Toyota's edgy new C-HR small crossover makes its debut in L.A.
With the death of Scion (RIP), Toyota needed to make a change to its growing lineup. The tC and xB would go the way of the dodo, while the iA and iM would be rebadged and rebranded. But most importantly, the C-HR CUV concept we saw at last year’s Los Angeles Auto Show would now find a forever home under its parent marque. After much anticipation, the production-version of that car is finally here – and it looks great.
Making its U.S. debut at the 2016 L.A. Auto Show, the 2018 C-HR – which stands for “Coupe – High Rider” – shares a number of cues with the original concept. Most notably the flared fenders and the sleek front end. What it loses from concept to production, though, it makes up for in usability.
Riding on the Toyota New Global Architecture, it shares its bones with the new Prius, and can be configured in either front-, rear-, or all-wheel drive. Specifically, the C-HR uses the former and the latter (though we wish a rear-wheel-drive option was available). Available in XLE and XLE Premium at launch, the trims will come with features like 18-inch alloys, sport bucket seats, and a seven-inch audio display.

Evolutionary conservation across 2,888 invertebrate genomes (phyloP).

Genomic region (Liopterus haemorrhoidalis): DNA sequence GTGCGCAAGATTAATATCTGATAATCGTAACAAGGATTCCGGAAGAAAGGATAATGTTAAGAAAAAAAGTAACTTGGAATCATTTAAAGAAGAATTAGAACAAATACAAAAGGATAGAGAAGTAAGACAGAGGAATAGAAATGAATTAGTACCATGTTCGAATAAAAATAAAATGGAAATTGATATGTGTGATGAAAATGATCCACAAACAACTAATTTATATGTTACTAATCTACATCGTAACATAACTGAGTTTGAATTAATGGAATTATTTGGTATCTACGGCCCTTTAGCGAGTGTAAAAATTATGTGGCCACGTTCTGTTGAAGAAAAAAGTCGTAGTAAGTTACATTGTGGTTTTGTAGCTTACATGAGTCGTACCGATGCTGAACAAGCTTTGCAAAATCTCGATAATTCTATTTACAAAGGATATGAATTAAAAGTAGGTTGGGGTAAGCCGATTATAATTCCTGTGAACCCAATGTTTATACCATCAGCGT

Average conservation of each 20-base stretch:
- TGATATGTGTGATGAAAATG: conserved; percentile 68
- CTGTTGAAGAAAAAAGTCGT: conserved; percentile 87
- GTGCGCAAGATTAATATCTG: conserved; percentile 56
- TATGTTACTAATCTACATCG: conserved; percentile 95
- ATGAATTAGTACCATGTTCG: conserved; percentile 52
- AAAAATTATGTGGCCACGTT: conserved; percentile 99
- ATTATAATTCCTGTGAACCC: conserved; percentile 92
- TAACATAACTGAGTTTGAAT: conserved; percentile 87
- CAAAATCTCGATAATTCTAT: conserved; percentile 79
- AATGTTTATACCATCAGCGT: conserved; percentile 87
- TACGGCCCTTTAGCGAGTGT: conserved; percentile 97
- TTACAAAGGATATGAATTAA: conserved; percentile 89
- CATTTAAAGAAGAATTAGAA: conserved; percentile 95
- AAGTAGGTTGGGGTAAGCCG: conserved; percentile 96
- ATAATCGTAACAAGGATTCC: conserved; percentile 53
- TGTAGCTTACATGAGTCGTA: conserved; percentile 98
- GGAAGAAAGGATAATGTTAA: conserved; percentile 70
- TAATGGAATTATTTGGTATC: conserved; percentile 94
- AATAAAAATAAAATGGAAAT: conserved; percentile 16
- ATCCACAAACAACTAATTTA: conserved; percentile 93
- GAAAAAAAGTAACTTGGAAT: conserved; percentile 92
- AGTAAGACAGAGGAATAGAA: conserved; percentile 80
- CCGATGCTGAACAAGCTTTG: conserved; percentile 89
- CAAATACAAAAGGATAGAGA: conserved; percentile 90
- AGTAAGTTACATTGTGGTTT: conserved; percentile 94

Power comes courtesy of a 2.0-liter four-cylinder engine paired to a CVT, pumping out a respectable 144 horsepower (107 kilowatts) and 140 pound-feet (189 Newton-meters) of torque. Though no fuel economy figures have been given, the engine utilizes Variable Valve Timing, which is said to enhance fuel economy and overall operation. Eventually we'll see a hybrid version added to the lineup.
At 171.2-inches (4,348-millimeters) long, 70.7-inches (1,795-millimeters) wide, and 61.6-inches (1,564-millimeters) tall, it balloons past the Nissan Juke – but only slightly – and sits underneath the larger Rav4. The enhanced exterior gives way to a more spacious interior, which includes a set of rear seats that fold flat, and what Toyota calls a driver-centric “MeZone.” Soft-touch features and sports car influence gives the C-HR a more premium feel.
Featuring Toyota's Safety Sense technology, systems like pre-collision warning, pedestrian detection, lane departure warning, and forward collision warning with automatic emergency braking come standard. Opt for the XLE Premium trim, and that also includes blind spot monitoring with rear cross traffic alert.
The C-HR is expected to go on sale early in 2017. No word on U.S. pricing, but the C-HR starts at £26,495 ($32,960) in the U.K. for front-wheel drive, and increases to £27,995 ($34,830) with the all-wheel-drive option ticked.
Photos: Nathan Leach-Proffer / Motor1.com